A speech from the Secretary of State at the Royal Society on Wednesday gave the clearest statement yet on the Department’s policy in relation to IT in education. Here’s the relevant section, which is probably more positive than many had been expecting:
“Harnessing technology in the classroom
In addition to the debate over what is taught, and the issue of who does the teaching, we also need to think about how the teaching takes place. So as well as reviewing our curriculum and strengthening our workforce, we need to look at the way the very technological innovations we are racing to keep up with can help us along the way. We need to change curricula, tests and teaching to keep up with technology, and technology itself is changing curricula, tests, and teaching.
ItunesU now gives everybody with an internet connection access to the world’s best educational content. Innovations such as the Khan Academy are putting high quality lessons on the web. Extremely cheap digital cameras and the prevalence of the internet allow teachers to share best practice and learn from errors. Brilliant scientific publications such as Science are building their own ecosystems of educational content – resources that a central Government department could never hope to produce and maintain.
Computer games developed by Marcus Du Sautoy are enabling children to engage with complex mathematical problems that would hitherto have been thought too advanced. When children need to solve equations in order to get more ammo to shoot the aliens, it is amazing how quickly they can learn. I am sure that this field of educational games has huge potential for maths and science teaching and I know that Marcus himself has been thinking about how he might be able to create games to introduce advanced concepts, such as non-Euclidean geometry, to children at a much earlier stage than normal in schools.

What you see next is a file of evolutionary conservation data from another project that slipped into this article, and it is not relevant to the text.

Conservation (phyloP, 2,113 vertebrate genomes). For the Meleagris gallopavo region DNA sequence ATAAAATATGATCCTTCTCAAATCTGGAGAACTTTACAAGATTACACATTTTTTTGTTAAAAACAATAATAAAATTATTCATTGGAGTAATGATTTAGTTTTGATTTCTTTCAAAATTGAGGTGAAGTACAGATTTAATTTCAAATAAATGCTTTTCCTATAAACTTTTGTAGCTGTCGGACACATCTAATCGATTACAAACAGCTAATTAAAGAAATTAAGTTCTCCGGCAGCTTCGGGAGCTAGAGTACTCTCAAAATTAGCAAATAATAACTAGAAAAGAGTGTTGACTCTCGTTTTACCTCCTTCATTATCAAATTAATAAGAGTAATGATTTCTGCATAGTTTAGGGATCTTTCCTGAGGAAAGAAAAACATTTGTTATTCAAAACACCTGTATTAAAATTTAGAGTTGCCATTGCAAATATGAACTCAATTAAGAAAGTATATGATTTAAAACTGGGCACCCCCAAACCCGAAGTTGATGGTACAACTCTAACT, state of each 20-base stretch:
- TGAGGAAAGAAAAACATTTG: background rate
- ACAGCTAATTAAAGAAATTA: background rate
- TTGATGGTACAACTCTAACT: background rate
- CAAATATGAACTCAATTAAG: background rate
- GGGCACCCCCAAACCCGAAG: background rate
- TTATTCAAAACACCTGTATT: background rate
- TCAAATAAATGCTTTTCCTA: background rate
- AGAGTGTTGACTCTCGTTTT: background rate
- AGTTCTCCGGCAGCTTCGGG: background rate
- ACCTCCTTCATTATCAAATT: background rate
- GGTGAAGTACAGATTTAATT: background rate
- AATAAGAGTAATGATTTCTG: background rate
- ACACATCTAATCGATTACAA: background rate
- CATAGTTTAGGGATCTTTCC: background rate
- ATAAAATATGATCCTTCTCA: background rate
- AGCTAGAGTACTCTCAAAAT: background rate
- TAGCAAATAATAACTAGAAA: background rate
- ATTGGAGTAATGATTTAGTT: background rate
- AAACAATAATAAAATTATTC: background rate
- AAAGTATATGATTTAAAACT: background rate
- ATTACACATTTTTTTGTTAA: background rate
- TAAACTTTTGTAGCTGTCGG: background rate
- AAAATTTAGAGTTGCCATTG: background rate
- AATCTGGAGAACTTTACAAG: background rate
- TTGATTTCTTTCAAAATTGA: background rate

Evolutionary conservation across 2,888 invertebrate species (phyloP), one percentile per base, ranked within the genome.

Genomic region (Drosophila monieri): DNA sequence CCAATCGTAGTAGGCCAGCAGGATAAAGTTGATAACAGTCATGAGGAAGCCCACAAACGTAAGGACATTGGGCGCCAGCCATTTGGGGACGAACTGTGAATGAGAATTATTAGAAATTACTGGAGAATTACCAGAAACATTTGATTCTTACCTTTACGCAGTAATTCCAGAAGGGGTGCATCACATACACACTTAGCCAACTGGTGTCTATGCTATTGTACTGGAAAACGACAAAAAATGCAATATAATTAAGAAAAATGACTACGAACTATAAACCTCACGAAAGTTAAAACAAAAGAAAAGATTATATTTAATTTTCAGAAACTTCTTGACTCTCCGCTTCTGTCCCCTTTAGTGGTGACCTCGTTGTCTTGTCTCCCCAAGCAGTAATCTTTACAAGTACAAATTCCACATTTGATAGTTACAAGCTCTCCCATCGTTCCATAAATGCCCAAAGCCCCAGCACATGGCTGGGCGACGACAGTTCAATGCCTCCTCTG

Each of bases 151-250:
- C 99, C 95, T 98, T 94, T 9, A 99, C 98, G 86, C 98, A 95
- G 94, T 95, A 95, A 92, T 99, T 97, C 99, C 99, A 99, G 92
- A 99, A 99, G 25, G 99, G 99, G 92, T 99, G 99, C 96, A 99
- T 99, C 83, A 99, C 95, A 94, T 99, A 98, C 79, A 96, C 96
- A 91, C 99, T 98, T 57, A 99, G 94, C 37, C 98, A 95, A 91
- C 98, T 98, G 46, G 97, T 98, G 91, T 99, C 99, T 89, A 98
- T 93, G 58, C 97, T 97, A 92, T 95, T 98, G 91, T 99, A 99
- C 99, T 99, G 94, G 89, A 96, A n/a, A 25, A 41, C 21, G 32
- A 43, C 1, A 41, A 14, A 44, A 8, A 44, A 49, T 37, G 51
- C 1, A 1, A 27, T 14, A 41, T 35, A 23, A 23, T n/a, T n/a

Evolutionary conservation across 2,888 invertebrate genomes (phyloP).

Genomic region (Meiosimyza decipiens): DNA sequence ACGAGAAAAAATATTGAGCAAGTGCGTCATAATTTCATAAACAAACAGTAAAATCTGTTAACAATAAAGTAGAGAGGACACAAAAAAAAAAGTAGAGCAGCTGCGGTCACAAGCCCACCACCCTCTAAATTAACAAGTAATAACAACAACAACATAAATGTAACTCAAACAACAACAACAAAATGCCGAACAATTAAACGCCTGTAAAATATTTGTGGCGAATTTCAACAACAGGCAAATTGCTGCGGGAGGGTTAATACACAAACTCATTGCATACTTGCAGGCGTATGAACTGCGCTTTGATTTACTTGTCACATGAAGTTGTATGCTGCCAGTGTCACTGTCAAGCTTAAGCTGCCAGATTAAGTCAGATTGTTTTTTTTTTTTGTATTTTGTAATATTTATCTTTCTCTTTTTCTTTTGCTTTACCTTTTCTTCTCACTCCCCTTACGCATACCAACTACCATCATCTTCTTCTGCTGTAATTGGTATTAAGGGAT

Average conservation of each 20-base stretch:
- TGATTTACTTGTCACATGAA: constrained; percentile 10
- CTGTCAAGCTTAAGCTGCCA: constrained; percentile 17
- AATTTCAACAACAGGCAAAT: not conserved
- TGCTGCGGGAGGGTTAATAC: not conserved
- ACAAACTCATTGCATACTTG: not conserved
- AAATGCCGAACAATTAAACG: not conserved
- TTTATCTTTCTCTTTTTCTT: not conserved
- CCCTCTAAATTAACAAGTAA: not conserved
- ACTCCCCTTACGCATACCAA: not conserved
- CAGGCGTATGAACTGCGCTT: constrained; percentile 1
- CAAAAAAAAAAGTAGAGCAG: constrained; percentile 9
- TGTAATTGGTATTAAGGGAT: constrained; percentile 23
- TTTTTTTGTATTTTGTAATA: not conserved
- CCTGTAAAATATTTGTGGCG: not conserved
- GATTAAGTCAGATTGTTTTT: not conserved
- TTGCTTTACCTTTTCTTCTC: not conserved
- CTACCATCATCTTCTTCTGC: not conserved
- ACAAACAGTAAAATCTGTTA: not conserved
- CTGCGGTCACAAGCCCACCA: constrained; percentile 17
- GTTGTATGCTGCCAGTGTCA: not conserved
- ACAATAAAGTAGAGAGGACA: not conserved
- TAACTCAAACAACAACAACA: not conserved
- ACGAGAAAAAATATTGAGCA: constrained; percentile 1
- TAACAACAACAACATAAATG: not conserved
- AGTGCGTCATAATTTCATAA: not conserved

The Department for Education is working with the Li Ka Shing Foundation and the highly respected Stanford Research Institute on a pilot programme to use computer programmes to teach maths. We have not developed the programme – we are just helping them run a pilot. Stanford say it is one of the most successful educational projects they have seen.
These developments are only beginning. They must develop on the ground – Whitehall must enable these innovations but not seek to micromanage them. The new environment of teaching schools will be a fertile ecosystem for experimenting and spreading successful ideas rapidly through the system.”
The iTunesU and Khan Academy references situate this in the content delivery approach to e-learning. Du Sautoy’s maths games are quite behaviourist in style and you’ll note that the Li Ka Shing / Stanford project is about teaching maths, not learning it. That said, I think there’s some cause for a little optimism here.Share